Numerous blogs this weekend reported sightings of the new Google Android "Donut" code on G1 phones.
Donut follows Cupcake, but precedes ??Â½clair and Flan in the dessert-oriented nomenclature for refreshes, which are not new releases but new iterations of Android code. More on that later in this report.
Engadget claims Donut boasts many of the same features introduced at Google I/O in May, including universal search, text-to-speech to let users use Google Voice Search to find information, and other perks. However, Engadget's Chris Zeigler cited Google Android team programmer Romain Guy in noting that there is not yet multitouch support despite prior claims of the feature.
"What's more, though, the codebase is showing signs of CDMA support-a must for Sprint and Verizon, of course, both of whom will almost certainly have Android sets at one point or another-and a cool 5-in-1 bank of toggle switches in a home screen widget that can be used to control common features like Bluetooth and WiFi," Zeigler wrote July 26.
Phandroid, which has plenty of pictures of the new features, notes VPN support, automated backups and "tons of performance tweaking," and Boy Genius Report has even more pics.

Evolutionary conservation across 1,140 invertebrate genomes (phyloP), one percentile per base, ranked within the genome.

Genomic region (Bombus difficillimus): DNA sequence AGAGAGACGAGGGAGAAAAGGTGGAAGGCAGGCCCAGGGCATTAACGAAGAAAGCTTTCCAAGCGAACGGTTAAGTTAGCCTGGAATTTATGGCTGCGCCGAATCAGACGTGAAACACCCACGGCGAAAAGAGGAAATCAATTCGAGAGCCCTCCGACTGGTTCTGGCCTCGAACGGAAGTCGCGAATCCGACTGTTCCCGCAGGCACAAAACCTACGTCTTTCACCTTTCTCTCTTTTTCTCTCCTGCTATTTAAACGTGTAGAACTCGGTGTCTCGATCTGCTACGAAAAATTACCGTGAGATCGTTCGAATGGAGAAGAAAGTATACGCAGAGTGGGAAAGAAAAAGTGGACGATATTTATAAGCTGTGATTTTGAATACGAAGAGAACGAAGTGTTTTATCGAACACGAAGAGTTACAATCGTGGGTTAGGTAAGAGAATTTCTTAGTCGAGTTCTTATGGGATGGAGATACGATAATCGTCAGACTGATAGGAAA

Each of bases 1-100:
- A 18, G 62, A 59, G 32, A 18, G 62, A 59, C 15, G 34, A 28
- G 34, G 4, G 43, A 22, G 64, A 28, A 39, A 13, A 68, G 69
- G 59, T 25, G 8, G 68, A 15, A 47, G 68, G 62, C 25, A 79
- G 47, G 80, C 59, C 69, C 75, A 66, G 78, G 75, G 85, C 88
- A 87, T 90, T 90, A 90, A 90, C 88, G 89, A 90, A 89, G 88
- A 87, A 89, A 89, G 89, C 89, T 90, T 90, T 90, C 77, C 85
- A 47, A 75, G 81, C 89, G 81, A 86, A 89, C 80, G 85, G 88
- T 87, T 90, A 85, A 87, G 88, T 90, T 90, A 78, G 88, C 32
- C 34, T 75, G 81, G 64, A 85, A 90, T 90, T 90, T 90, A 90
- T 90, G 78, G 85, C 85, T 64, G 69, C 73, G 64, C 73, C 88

However, while many are reporting that Donut is Android 2.0, Donut seems more like a line of code to the Android followers.
The Android Guys note definitively: "Donut is what software developers refer to as a 'development branch.' It is a place where candidate features-ones that pass some basic muster-get blended together, along with submitted patches, for integration testing and other forms of quality assurance."
In any case, Android development appears to be alive and well as T-Mobile hurdles toward its release of the T-Mobile myTouch 3G, slated for Aug. 5.
For $199 and a two-year plan, the device is smaller than the G1, which was characterized as clunky, and features an on-screen keyboard and 4GB of memory, among other features. eWEEK has pictures of the device here.
The Wall Street Journal's Katherine Boehret reviewed the device (paywall), noting that the myTouch 3G felt like what the G1 should have been like.
However, while the Android Market only had 50 applications ready for the G1 at its launch last October, there are now more than 6,300 apps there.
This is a great growth spurt, but still pales in comparison to the 65,000 applications available for Apple's iPhone in the App Store.
Meanwhile, Motorola is seeing Android as something that could save the company. The phone maker plans to release Android phones this fall, and the latest reports on the gadgets are positive.